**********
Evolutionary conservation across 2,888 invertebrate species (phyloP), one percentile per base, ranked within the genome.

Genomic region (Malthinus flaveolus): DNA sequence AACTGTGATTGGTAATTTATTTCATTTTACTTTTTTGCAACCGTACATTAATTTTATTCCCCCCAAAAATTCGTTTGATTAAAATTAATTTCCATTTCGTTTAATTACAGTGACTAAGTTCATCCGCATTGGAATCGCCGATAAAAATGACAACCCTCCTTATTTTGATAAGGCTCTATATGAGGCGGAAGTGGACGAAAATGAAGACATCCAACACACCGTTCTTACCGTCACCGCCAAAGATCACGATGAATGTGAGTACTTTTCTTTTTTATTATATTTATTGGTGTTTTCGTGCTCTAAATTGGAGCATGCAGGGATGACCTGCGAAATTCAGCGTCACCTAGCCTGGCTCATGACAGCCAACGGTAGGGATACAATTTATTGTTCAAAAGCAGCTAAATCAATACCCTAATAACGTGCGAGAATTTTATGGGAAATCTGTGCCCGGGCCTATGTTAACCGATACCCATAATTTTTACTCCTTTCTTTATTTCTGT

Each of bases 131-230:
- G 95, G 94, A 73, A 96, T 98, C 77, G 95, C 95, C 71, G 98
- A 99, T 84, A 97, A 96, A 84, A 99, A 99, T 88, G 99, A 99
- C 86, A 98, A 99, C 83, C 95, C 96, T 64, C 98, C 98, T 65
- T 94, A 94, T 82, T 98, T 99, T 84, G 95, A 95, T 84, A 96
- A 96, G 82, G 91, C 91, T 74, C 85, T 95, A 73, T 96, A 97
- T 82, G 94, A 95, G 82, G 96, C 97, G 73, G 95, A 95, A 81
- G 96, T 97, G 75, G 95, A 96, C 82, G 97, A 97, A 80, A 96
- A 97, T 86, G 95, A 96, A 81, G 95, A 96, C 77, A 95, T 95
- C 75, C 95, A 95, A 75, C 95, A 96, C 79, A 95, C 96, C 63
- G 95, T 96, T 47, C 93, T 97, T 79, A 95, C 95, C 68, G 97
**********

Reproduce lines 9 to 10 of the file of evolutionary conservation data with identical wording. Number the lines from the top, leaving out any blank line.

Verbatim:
- T 82, G 94, A 95, G 82, G 96, C 97, G 73, G 95, A 95, A 81
- G 96, T 97, G 75, G 95, A 96, C 82, G 97, A 97, A 80, A 96